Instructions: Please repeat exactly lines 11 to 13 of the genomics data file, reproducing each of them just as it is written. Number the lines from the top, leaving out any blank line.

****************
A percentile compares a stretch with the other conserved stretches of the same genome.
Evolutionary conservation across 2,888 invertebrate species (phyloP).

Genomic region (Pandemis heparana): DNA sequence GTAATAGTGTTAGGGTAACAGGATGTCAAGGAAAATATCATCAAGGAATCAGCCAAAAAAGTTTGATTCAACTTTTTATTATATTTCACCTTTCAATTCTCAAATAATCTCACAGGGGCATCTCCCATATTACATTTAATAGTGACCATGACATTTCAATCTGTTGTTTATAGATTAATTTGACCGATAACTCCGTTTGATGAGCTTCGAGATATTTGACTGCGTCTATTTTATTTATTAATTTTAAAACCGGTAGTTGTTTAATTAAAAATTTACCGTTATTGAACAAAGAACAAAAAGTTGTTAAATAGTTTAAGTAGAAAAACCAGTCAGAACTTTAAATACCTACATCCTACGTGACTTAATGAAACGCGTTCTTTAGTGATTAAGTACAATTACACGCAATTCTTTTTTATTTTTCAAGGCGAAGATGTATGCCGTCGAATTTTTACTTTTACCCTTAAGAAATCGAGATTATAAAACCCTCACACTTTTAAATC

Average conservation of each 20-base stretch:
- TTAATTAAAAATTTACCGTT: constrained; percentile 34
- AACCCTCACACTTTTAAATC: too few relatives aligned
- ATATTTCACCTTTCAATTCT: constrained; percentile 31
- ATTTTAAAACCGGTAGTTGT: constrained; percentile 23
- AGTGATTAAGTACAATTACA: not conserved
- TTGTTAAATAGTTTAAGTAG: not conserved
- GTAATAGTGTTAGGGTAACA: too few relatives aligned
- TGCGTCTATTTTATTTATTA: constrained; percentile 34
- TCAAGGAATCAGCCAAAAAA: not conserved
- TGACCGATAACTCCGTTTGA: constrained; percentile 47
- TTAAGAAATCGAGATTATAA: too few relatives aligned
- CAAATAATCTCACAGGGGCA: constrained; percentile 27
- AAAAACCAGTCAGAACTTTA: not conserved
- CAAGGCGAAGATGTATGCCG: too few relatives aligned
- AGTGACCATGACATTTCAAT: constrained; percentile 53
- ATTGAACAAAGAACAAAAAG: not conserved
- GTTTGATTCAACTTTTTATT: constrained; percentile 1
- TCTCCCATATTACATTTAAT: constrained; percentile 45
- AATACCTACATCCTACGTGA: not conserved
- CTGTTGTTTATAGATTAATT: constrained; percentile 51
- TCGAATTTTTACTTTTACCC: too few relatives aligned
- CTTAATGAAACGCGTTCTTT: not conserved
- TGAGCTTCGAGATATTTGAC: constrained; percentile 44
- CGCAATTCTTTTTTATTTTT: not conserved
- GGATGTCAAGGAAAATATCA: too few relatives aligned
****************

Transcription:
- GTAATAGTGTTAGGGTAACA: too few relatives aligned
- TGCGTCTATTTTATTTATTA: constrained; percentile 34
- TCAAGGAATCAGCCAAAAAA: not conserved